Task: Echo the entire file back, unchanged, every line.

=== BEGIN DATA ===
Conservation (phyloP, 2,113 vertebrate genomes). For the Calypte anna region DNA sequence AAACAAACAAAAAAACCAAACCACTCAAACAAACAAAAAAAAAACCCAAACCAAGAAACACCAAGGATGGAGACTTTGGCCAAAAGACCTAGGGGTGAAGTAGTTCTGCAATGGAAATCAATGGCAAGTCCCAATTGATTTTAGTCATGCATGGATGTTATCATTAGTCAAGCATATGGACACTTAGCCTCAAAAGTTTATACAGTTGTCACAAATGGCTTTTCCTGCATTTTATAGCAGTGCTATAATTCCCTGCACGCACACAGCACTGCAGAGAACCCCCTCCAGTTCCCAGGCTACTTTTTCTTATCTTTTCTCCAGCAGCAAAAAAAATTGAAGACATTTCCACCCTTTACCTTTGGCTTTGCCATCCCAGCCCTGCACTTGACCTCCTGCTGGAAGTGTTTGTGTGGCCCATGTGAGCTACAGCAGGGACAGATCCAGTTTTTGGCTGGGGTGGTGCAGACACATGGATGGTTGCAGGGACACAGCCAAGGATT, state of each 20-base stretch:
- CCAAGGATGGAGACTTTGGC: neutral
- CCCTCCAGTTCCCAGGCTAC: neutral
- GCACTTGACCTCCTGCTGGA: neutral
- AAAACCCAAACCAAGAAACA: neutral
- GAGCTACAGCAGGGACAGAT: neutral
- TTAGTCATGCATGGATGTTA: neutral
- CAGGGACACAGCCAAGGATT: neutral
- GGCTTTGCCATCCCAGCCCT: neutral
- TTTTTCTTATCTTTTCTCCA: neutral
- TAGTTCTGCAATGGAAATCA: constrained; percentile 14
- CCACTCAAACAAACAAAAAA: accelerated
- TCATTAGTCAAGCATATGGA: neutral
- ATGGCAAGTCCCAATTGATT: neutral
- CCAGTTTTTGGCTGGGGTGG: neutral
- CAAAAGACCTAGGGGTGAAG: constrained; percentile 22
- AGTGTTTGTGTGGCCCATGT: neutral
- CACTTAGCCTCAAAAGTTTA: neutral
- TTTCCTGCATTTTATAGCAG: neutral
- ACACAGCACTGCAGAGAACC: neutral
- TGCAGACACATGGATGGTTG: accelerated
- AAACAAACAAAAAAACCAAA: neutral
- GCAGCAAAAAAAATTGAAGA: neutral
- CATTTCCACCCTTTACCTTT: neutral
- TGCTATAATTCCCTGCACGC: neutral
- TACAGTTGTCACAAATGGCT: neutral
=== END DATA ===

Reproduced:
Conservation (phyloP, 2,113 vertebrate genomes). For the Calypte anna region DNA sequence AAACAAACAAAAAAACCAAACCACTCAAACAAACAAAAAAAAAACCCAAACCAAGAAACACCAAGGATGGAGACTTTGGCCAAAAGACCTAGGGGTGAAGTAGTTCTGCAATGGAAATCAATGGCAAGTCCCAATTGATTTTAGTCATGCATGGATGTTATCATTAGTCAAGCATATGGACACTTAGCCTCAAAAGTTTATACAGTTGTCACAAATGGCTTTTCCTGCATTTTATAGCAGTGCTATAATTCCCTGCACGCACACAGCACTGCAGAGAACCCCCTCCAGTTCCCAGGCTACTTTTTCTTATCTTTTCTCCAGCAGCAAAAAAAATTGAAGACATTTCCACCCTTTACCTTTGGCTTTGCCATCCCAGCCCTGCACTTGACCTCCTGCTGGAAGTGTTTGTGTGGCCCATGTGAGCTACAGCAGGGACAGATCCAGTTTTTGGCTGGGGTGGTGCAGACACATGGATGGTTGCAGGGACACAGCCAAGGATT, state of each 20-base stretch:
- CCAAGGATGGAGACTTTGGC: neutral
- CCCTCCAGTTCCCAGGCTAC: neutral
- GCACTTGACCTCCTGCTGGA: neutral
- AAAACCCAAACCAAGAAACA: neutral
- GAGCTACAGCAGGGACAGAT: neutral
- TTAGTCATGCATGGATGTTA: neutral
- CAGGGACACAGCCAAGGATT: neutral
- GGCTTTGCCATCCCAGCCCT: neutral
- TTTTTCTTATCTTTTCTCCA: neutral
- TAGTTCTGCAATGGAAATCA: constrained; percentile 14
- CCACTCAAACAAACAAAAAA: accelerated
- TCATTAGTCAAGCATATGGA: neutral
- ATGGCAAGTCCCAATTGATT: neutral
- CCAGTTTTTGGCTGGGGTGG: neutral
- CAAAAGACCTAGGGGTGAAG: constrained; percentile 22
- AGTGTTTGTGTGGCCCATGT: neutral
- CACTTAGCCTCAAAAGTTTA: neutral
- TTTCCTGCATTTTATAGCAG: neutral
- ACACAGCACTGCAGAGAACC: neutral
- TGCAGACACATGGATGGTTG: accelerated
- AAACAAACAAAAAAACCAAA: neutral
- GCAGCAAAAAAAATTGAAGA: neutral
- CATTTCCACCCTTTACCTTT: neutral
- TGCTATAATTCCCTGCACGC: neutral
- TACAGTTGTCACAAATGGCT: neutral